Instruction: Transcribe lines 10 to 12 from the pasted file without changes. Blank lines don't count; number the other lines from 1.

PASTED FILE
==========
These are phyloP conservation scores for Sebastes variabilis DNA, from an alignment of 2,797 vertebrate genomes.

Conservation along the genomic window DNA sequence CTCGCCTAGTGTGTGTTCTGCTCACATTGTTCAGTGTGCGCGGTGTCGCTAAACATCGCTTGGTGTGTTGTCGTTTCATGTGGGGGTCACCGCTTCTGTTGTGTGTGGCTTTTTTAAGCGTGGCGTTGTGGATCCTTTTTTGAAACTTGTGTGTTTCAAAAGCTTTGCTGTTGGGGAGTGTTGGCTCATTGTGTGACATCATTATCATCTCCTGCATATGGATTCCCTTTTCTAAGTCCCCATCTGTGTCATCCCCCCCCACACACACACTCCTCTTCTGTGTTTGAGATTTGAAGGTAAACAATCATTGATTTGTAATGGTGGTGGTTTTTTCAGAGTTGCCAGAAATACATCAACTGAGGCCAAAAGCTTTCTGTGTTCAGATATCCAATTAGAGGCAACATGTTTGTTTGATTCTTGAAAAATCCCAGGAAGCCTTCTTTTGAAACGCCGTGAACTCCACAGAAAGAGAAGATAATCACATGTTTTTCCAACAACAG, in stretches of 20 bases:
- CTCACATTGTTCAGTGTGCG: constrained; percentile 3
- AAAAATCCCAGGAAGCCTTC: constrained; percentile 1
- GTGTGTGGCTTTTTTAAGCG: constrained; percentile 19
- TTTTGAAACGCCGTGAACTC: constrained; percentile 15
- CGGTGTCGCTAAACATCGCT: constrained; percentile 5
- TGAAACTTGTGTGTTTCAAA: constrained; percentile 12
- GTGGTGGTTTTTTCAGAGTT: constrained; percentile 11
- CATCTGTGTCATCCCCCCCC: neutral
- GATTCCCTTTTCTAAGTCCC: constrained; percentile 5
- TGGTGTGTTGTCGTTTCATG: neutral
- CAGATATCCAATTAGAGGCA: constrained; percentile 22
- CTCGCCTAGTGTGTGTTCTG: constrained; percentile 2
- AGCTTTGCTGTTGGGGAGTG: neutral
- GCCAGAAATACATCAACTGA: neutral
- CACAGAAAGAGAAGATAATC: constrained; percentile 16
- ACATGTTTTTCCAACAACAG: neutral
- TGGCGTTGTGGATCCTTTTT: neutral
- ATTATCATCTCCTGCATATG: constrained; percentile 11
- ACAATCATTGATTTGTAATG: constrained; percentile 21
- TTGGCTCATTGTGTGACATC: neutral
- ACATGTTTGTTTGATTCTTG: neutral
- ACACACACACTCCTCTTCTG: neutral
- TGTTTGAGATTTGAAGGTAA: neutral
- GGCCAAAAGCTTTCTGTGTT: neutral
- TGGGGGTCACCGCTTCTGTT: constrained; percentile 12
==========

- CATCTGTGTCATCCCCCCCC: neutral
- GATTCCCTTTTCTAAGTCCC: constrained; percentile 5
- TGGTGTGTTGTCGTTTCATG: neutral